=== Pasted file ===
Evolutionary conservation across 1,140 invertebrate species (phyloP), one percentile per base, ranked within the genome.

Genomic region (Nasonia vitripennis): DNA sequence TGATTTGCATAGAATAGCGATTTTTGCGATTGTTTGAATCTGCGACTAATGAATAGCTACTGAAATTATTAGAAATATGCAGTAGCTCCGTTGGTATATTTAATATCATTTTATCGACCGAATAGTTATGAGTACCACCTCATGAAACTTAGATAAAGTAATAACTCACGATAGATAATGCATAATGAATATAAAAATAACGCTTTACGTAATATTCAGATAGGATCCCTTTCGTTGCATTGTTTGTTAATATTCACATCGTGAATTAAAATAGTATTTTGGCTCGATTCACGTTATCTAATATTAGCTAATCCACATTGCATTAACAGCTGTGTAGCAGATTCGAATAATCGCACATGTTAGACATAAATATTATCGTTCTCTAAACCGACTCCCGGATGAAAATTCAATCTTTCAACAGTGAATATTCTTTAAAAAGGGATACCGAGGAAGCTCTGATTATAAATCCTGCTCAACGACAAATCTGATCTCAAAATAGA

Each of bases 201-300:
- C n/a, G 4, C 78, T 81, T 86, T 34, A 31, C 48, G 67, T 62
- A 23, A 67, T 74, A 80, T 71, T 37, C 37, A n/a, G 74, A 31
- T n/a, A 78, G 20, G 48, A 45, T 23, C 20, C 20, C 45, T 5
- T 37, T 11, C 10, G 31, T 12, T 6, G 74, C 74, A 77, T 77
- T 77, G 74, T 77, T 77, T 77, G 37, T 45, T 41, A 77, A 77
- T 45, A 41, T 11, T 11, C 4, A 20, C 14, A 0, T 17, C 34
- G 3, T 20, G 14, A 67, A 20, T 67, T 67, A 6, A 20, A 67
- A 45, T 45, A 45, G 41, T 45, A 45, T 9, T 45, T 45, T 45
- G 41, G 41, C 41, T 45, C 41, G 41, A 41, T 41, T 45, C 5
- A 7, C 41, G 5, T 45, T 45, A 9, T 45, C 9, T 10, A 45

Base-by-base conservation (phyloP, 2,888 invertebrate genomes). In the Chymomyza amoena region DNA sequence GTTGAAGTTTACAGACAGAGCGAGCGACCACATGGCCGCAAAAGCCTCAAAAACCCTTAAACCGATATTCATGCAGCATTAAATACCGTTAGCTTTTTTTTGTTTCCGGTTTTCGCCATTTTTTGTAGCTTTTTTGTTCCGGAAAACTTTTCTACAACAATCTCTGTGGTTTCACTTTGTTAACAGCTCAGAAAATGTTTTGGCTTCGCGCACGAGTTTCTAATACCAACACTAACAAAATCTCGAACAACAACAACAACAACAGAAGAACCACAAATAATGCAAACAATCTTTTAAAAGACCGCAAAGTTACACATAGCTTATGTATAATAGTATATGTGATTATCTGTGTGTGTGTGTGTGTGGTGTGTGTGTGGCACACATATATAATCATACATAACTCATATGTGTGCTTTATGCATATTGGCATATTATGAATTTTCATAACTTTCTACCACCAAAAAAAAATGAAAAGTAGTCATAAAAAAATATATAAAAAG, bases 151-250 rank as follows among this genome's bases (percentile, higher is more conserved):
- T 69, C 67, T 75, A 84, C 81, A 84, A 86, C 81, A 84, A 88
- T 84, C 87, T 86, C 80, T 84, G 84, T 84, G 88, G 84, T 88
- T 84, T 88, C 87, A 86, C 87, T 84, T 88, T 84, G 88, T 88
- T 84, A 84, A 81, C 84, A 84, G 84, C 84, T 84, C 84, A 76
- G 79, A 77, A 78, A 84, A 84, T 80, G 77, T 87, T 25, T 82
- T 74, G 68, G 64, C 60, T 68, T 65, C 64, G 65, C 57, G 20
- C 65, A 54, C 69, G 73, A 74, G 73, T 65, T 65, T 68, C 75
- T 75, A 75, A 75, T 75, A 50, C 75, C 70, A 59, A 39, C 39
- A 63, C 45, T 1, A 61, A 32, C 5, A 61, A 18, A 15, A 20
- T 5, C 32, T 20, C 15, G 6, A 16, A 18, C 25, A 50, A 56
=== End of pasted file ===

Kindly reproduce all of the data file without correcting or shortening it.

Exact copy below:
Evolutionary conservation across 1,140 invertebrate species (phyloP), one percentile per base, ranked within the genome.

Genomic region (Nasonia vitripennis): DNA sequence TGATTTGCATAGAATAGCGATTTTTGCGATTGTTTGAATCTGCGACTAATGAATAGCTACTGAAATTATTAGAAATATGCAGTAGCTCCGTTGGTATATTTAATATCATTTTATCGACCGAATAGTTATGAGTACCACCTCATGAAACTTAGATAAAGTAATAACTCACGATAGATAATGCATAATGAATATAAAAATAACGCTTTACGTAATATTCAGATAGGATCCCTTTCGTTGCATTGTTTGTTAATATTCACATCGTGAATTAAAATAGTATTTTGGCTCGATTCACGTTATCTAATATTAGCTAATCCACATTGCATTAACAGCTGTGTAGCAGATTCGAATAATCGCACATGTTAGACATAAATATTATCGTTCTCTAAACCGACTCCCGGATGAAAATTCAATCTTTCAACAGTGAATATTCTTTAAAAAGGGATACCGAGGAAGCTCTGATTATAAATCCTGCTCAACGACAAATCTGATCTCAAAATAGA

Each of bases 201-300:
- C n/a, G 4, C 78, T 81, T 86, T 34, A 31, C 48, G 67, T 62
- A 23, A 67, T 74, A 80, T 71, T 37, C 37, A n/a, G 74, A 31
- T n/a, A 78, G 20, G 48, A 45, T 23, C 20, C 20, C 45, T 5
- T 37, T 11, C 10, G 31, T 12, T 6, G 74, C 74, A 77, T 77
- T 77, G 74, T 77, T 77, T 77, G 37, T 45, T 41, A 77, A 77
- T 45, A 41, T 11, T 11, C 4, A 20, C 14, A 0, T 17, C 34
- G 3, T 20, G 14, A 67, A 20, T 67, T 67, A 6, A 20, A 67
- A 45, T 45, A 45, G 41, T 45, A 45, T 9, T 45, T 45, T 45
- G 41, G 41, C 41, T 45, C 41, G 41, A 41, T 41, T 45, C 5
- A 7, C 41, G 5, T 45, T 45, A 9, T 45, C 9, T 10, A 45

Base-by-base conservation (phyloP, 2,888 invertebrate genomes). In the Chymomyza amoena region DNA sequence GTTGAAGTTTACAGACAGAGCGAGCGACCACATGGCCGCAAAAGCCTCAAAAACCCTTAAACCGATATTCATGCAGCATTAAATACCGTTAGCTTTTTTTTGTTTCCGGTTTTCGCCATTTTTTGTAGCTTTTTTGTTCCGGAAAACTTTTCTACAACAATCTCTGTGGTTTCACTTTGTTAACAGCTCAGAAAATGTTTTGGCTTCGCGCACGAGTTTCTAATACCAACACTAACAAAATCTCGAACAACAACAACAACAACAGAAGAACCACAAATAATGCAAACAATCTTTTAAAAGACCGCAAAGTTACACATAGCTTATGTATAATAGTATATGTGATTATCTGTGTGTGTGTGTGTGTGGTGTGTGTGTGGCACACATATATAATCATACATAACTCATATGTGTGCTTTATGCATATTGGCATATTATGAATTTTCATAACTTTCTACCACCAAAAAAAAATGAAAAGTAGTCATAAAAAAATATATAAAAAG, bases 151-250 rank as follows among this genome's bases (percentile, higher is more conserved):
- T 69, C 67, T 75, A 84, C 81, A 84, A 86, C 81, A 84, A 88
- T 84, C 87, T 86, C 80, T 84, G 84, T 84, G 88, G 84, T 88
- T 84, T 88, C 87, A 86, C 87, T 84, T 88, T 84, G 88, T 88
- T 84, A 84, A 81, C 84, A 84, G 84, C 84, T 84, C 84, A 76
- G 79, A 77, A 78, A 84, A 84, T 80, G 77, T 87, T 25, T 82
- T 74, G 68, G 64, C 60, T 68, T 65, C 64, G 65, C 57, G 20
- C 65, A 54, C 69, G 73, A 74, G 73, T 65, T 65, T 68, C 75
- T 75, A 75, A 75, T 75, A 50, C 75, C 70, A 59, A 39, C 39
- A 63, C 45, T 1, A 61, A 32, C 5, A 61, A 18, A 15, A 20
- T 5, C 32, T 20, C 15, G 6, A 16, A 18, C 25, A 50, A 56